My (almost) French Life

I realize I am guilty. I have (gulp) a double standard.


Sometimes my mouth gets me in trouble. Last week I had one of those moments, when I blurted out “want to take Baby E with you?”  What I was talking about was my husband’s upcoming business trip to France. As I imagine the bewildered looks you have as you are reading this, let me explain 1. I didn’t think before I blurted this out (Clearly) and 2. I didn’t think he would take me seriously…

I mean, Baby E is only 14 months, and if you read my previous post, he is still BF twice a day… and of course I would miss him too much—for all these reasons—I should have really never even uttered those words. But hubby took this to be a serious proposition. He could drop Baby E off with his grandparents and they would be more than thrilled to spend a week with him… as my husband contemplated this more and more, and rattled out the logistics (“we have to call my mom, ask her if it’s OK, I have to pack his stuff”, etc) I was thinking OH MY GOD what did I just doooo? So I cautiously said “but he’s too little” after a few going back and forth, he said “why did you even mention it then?” and among other things, “you don’t think I could do a good job taking care of him” and I said of course not… and then he said “if you were taking him somewhere ALONE would this be an issue? That he is too little??” to which of course, I had no response, because the answer, is no. It is at this moment I realize I am guilty. I have (gulp) a double standard.

Now, I hate to admit this because while growing up I had to live with the double standard. Growing up in a Hispanic family, there was a set of rules for me and one for my brother (albeit him being younger than I)—but I digress… so this double standard—baby E is only 14 months, still nursing, can’t really talk aside from a dozen words and there are days when he wants to be attached at the hip to his momma. I am trying to justify my double standard in my mind, because in principle I do think that women and men should be equal in parenting, and my husband is GREAT with him— but there are certain things that dads cannot do, like breastfeed. Now, this would be the perfect time to wean, but – would I be traumatizing my little boy? Just sending him off, to endure a 13 hour flight, to a different time zone and country? He loves his grandparents dearly and jumps at the sound of Skype ringing and wants to hug the computer monitor, but I cannot imagine being away from him for 8 days. He is just too little. (Selfishly, I will admit, I also want to be there to capture those moments of him being in France for the first time!)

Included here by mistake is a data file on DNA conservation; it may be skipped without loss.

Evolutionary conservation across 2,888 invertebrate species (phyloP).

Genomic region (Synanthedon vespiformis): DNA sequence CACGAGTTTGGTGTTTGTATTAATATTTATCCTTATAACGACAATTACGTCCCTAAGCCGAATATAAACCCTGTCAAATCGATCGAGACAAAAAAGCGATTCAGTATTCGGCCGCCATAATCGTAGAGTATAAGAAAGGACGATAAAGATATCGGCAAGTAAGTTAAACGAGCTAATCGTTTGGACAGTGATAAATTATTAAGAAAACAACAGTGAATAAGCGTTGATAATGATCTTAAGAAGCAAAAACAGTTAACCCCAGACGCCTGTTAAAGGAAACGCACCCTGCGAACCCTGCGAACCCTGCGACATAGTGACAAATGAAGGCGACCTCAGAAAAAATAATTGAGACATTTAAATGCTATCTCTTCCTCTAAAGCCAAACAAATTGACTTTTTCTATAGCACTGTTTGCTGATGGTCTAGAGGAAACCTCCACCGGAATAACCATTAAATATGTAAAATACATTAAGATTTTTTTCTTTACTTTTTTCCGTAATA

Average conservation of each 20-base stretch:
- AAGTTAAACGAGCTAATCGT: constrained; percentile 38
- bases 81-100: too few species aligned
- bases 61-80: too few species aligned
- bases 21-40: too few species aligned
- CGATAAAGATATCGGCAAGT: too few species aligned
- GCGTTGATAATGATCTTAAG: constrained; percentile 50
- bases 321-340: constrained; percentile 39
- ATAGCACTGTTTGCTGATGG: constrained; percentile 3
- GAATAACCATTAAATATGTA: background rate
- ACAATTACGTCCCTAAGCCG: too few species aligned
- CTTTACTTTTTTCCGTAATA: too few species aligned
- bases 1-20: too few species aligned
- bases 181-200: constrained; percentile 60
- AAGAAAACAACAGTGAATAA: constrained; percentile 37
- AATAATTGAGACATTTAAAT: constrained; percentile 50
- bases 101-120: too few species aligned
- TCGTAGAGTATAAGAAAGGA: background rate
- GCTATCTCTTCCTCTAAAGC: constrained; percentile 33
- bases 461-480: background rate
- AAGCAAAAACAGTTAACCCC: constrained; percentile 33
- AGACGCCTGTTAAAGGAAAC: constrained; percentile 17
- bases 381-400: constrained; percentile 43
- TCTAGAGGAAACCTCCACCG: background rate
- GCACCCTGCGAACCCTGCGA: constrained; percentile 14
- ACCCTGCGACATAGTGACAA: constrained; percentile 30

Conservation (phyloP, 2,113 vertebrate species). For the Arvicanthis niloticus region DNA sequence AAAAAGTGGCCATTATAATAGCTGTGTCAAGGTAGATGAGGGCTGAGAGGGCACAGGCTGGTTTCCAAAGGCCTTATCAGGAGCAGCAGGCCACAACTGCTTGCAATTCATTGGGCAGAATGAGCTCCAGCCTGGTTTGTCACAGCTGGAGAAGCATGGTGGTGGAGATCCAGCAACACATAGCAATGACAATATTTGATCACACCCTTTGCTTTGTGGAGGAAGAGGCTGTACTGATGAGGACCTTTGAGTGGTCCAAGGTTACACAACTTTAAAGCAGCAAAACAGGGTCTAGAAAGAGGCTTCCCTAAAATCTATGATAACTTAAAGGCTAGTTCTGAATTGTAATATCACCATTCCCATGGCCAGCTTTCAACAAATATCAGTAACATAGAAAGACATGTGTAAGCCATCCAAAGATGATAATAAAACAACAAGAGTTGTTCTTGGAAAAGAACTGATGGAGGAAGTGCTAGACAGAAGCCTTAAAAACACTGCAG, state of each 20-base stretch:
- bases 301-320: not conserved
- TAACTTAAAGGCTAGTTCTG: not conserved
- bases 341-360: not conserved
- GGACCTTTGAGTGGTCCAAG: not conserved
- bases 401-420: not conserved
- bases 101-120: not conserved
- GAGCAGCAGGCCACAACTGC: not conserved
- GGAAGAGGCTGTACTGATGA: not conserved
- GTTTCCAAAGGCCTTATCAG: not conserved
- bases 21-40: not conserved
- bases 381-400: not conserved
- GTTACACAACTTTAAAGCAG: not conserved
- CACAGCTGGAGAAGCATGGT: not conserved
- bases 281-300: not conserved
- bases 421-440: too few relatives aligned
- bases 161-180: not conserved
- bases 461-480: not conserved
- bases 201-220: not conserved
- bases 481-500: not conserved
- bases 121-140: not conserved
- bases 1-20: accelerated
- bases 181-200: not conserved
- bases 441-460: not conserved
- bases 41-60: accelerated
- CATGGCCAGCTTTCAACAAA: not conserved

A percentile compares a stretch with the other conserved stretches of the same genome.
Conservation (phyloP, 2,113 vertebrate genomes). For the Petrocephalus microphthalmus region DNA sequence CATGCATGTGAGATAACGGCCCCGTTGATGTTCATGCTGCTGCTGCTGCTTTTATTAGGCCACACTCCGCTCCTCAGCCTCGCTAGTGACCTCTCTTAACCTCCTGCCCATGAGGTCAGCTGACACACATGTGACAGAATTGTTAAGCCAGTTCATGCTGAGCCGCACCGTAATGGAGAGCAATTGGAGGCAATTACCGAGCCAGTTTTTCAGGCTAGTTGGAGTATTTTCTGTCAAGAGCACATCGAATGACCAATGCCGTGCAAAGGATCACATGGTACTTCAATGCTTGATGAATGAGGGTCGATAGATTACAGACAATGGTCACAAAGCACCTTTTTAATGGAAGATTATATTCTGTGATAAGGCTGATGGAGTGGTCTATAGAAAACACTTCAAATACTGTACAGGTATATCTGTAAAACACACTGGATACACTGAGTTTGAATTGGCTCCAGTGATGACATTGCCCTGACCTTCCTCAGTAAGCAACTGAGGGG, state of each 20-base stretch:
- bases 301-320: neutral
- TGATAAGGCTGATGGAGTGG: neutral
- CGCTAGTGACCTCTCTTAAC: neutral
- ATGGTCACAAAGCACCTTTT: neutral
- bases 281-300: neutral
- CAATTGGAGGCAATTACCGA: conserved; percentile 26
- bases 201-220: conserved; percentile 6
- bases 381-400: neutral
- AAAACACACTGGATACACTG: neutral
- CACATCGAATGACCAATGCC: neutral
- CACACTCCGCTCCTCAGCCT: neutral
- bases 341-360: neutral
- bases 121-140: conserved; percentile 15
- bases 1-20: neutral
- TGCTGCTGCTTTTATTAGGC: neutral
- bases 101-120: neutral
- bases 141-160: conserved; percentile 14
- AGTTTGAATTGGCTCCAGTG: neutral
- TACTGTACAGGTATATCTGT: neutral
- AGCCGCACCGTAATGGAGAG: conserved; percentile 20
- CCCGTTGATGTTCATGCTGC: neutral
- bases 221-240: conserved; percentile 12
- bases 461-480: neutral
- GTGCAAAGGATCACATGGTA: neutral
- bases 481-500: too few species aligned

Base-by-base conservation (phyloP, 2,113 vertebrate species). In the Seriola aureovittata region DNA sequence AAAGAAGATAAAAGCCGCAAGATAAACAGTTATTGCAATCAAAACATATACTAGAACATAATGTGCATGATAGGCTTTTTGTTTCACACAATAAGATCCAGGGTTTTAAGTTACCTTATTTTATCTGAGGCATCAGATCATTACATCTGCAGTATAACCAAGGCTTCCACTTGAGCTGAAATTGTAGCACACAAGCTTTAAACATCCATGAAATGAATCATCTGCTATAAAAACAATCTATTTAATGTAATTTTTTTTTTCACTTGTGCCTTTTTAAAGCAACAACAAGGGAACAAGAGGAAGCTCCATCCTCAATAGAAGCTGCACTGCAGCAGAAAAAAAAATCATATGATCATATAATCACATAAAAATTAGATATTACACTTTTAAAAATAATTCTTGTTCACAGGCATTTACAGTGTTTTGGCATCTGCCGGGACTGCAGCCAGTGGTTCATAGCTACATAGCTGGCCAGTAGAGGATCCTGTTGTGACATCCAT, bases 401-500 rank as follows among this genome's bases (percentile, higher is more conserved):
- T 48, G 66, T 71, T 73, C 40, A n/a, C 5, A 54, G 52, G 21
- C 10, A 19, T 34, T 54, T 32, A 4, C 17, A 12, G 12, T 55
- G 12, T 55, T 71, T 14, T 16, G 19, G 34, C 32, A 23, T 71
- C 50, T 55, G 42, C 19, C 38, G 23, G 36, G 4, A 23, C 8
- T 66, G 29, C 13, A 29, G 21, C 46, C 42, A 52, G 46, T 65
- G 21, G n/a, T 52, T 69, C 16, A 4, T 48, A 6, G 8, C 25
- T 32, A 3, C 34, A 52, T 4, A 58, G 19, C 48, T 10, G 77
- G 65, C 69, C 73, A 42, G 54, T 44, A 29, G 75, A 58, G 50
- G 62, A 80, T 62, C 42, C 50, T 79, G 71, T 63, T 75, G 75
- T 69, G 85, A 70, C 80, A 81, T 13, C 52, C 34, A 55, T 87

Photo credit: Doodlehedz Photography

I recently read a book by Pamela Druckerman called “Bringing up Bebe.” In it she explores French parenting (of course being married to a Frenchman, I just had to read it). She says that in France, mothers don’t search for the American coveted 50/50 model: “Frenchwomen don’t expect men to be their equals. They view men as a separate species, which by nature isn’t good at booking babysitters, buying tablecloths, or remembering to schedule checkups with the pediatrician.” According to Druckerman, French women just accept that there are certain things that women do better than men, and they are fine with that, perhaps carrying more of the workload at home and with the kids, planning the birthday parties and micromanaging all of life’s details.  It seems that they are happier this way, instead of being resentful that their husbands aren’t chipping in as often or as much as they would like.  (she does go into details as to why life in France is less stressful than in the US—with the free daycare, more vacation time and subsidized nannies, etc. etc—but that’s for another post!)

As I said before, in theory yes parenting should be 50/50 but it seems that it is NOT… and our mamas, tias and abuelas acknowledge that, and even tell us that. “Si porque la mujer siempre hace eso…” or, “Ellos no saben como hacer eso” and “asi mismo es” : “yes because it is the woman who does that” “They (referring to men) don’t know how to do that.” “That’s the way it is” (referring to what men do or don’t do).

I can help but ask myself all these questions: Do mothers inherently have more responsibilities no matter how equally you try to divide the parenting work? Does this mean they have more rights in parenting? Do women, being the bearer of children get to make more decisions? Is it time to just STOP trying to make everything so EQUAL? Could it be that maybe mama (and French women!) was right after all….?


Even as I write this I question my decision and I can’t help but feel a bit guilty— have I been unfair? But then again… Baby E is just too little.

Diana Limongi
Diana a mom, activist, nonprofit professional, podcaster and writer from Queens, NY. She writes about motherhood, activism, raising my multilingual kids, culture and travel. She and her multicultural family live in Queens, NY.

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